Britain needed in Disraeli’s view to assert herself more vigorously on the world stage, and already in 1872, pursuing his mission of rallying the working classes, many of whom had been enfranchised on his initiative in the Reform Act of 1867, to the Conservative cause, he declared that they were “proud of belonging to an Imperial country, and are resolved to maintain, if they can, their empire.” The need to divert working-class discontent into patriotic activity became even stronger with the sharp economic downturn in 1873.

Once he became Prime Minister, in 1874, Disraeli did all he could to bolster the British Empire at home and abroad. In 1875 he secured for Britain a controlling interest in the French-build Suez Canal, vital for communications with India. By the time his Premiership came to an end in 1880, he had mobilized British forces in Afghanistan and South Africa, and played a leading role in the Congress of Berlin, designed to settle the Russo-Turkish conflict of 1875-78. Above all, in 1876 Disraeli persuaded Queen Victoria to assume the title Empress of India – offering her, as in this cartoon rendition comparing him to the villain Abenazer from the pantomime Aladdin, a “new crown for an old one”. (19) This was in fact motivated partly by his, and the royal family’s belief that she should have a title that outranked those of the various subordinate monarchs in the Indian subcontinent, and indeed that of her daughter, also called Victoria, who was married to the German Crown Prince and would one day become German Empress.

Nevertheless, the move also signaled the growth of imperialist enthusiasm in the 1870s, creating an almost unstoppable momentum to the acquisition of new colonies in the ‘scramble for Africa’ in the following decade, a scramble which helped make the British Empire, shown in this hostile cartoon, the greatest the world had ever seen. (20) Even Disraeli’s rival Gladstone, ever the reluctant imperialist, was forced to occupy Egypt and send General Gordon on his ill-fated expedition to the Sudan, and to continue the forward march of British imperialism in Afghanistan and South Africa, though with an almost equal lack of success there too. And imperialism was even better suited to win over the working classes, many of whom were enfranchised in the 1884 Reform Act; the demonstrations and disturbances in London in the mid-1880s, which included major riots in which shop windows in the West End were smashed by angry dockers, (21) underlined the need to substitute a new ideological cement for society in place of traditional habits of deference that clearly no longer had much influence. “The Empire”, Cecil Rhodes was reported as saying in 1895, “…is a bread and butter question. If you want to avoid civil war, you must become imperialists.”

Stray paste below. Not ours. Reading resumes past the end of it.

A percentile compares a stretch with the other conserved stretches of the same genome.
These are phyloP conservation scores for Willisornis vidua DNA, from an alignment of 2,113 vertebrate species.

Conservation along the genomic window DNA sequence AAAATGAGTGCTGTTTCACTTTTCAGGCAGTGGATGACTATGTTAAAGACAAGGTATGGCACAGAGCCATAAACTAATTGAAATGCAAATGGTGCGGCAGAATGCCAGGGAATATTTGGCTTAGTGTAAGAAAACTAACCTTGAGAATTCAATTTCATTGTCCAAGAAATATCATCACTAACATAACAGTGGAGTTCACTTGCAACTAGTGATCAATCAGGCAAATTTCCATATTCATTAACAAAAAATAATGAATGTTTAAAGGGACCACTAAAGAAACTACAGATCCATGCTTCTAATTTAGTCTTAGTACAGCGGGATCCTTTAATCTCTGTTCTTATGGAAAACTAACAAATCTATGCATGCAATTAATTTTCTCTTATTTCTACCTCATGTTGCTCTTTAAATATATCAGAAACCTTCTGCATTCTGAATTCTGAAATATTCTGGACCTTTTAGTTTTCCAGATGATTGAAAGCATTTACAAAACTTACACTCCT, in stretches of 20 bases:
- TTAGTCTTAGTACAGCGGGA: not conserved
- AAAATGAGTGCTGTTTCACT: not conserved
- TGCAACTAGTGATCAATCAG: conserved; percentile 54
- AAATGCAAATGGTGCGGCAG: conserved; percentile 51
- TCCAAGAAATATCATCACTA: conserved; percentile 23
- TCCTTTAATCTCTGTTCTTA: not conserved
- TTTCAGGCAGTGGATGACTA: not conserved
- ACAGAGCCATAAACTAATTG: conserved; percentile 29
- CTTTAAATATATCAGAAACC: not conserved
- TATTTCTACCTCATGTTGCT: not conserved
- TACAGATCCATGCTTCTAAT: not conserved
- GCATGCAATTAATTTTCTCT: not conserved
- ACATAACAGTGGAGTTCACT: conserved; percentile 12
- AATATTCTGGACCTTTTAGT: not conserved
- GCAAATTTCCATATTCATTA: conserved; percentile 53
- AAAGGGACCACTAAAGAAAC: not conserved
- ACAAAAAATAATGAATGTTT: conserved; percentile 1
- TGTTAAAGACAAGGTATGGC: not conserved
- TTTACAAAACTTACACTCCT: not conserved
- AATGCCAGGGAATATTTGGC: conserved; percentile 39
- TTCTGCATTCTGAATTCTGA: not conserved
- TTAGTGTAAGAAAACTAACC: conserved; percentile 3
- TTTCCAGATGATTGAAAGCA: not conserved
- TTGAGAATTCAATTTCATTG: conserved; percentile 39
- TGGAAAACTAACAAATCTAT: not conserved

Empire, Rhodes thought, would bring concrete economic benefits to Britain that would improve the lot of the masses. But it was also an instrument of patriotic propaganda. If children grew up in ignorance of it, warned the Liberal Prime Minister Lord Rosebery in 1892, the Empire was “doomed”. Classrooms began to display the world map with the British Empire proudly coloured in red. (22) The new popular press played its part too. As the owner of the Daily Express proclaimed in 1900: “Our policy is patriotic; our faith is in the British empire.” By this time, jingoistic enthusiasm for the Boer War was rife in London, and the empire was being celebrated in popular stories by authors like G. A. Henty, (23) magazines like the Boys’ Own Paper, and even in early films, one of which showed the bombardment of Mafeking, though it was actually shot on a Home Counties golf course. In his book St George for England, published in 1895, Henty declared that “the courage of our forefathers has created the greatest Empire in the world….if this empire is ever lost, it will be by the cowardice of their descendants.”

Music-hall songs now celebrated the British Empire – “So join with me, all of you, while I sing Britannia’s praise”, went Winifred Hare’s Britannia’s Sons shall Rule the World in 1897, “The empire on whose shores the sun has cast no setting rays.” Geography and history textbooks now emphasized the might and extent of the British empire, or, as Denham Harrison’s music-hall ditty Another Little Patch of Red put it: (24)

   For he meant to have a pull, did young John Bull,
   He found it wouldn’t do to lie a-bed;